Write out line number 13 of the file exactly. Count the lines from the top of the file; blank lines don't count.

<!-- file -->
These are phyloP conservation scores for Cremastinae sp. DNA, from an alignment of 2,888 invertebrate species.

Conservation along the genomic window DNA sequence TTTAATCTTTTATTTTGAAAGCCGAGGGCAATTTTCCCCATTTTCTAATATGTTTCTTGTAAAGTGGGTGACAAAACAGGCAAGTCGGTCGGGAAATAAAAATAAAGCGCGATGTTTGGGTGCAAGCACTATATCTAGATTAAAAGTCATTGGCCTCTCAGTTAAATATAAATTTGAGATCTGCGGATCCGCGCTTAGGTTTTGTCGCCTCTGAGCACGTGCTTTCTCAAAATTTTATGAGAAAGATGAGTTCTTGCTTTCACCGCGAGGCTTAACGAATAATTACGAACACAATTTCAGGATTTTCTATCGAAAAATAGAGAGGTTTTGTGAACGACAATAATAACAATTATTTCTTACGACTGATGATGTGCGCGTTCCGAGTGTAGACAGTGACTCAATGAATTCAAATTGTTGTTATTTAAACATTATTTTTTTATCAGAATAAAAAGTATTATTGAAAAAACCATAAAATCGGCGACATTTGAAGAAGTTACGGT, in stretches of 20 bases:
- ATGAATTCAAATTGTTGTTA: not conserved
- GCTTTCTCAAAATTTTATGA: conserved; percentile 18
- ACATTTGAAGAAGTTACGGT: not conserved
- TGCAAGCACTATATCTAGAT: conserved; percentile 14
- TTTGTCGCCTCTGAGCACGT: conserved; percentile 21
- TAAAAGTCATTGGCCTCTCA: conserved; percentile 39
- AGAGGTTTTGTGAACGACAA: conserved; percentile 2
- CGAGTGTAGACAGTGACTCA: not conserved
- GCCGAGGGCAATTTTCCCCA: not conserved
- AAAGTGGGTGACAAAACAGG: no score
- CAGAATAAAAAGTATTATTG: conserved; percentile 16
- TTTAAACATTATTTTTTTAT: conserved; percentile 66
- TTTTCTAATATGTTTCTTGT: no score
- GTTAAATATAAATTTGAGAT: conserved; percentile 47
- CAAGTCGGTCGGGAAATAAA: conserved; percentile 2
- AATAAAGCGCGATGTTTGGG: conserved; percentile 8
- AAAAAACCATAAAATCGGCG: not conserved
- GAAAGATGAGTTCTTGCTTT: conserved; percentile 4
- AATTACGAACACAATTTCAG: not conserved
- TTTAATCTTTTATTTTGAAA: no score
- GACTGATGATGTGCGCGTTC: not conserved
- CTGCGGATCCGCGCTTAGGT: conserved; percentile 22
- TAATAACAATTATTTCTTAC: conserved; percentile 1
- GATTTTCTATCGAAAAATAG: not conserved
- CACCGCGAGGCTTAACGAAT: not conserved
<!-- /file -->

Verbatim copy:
- CAGAATAAAAAGTATTATTG: conserved; percentile 16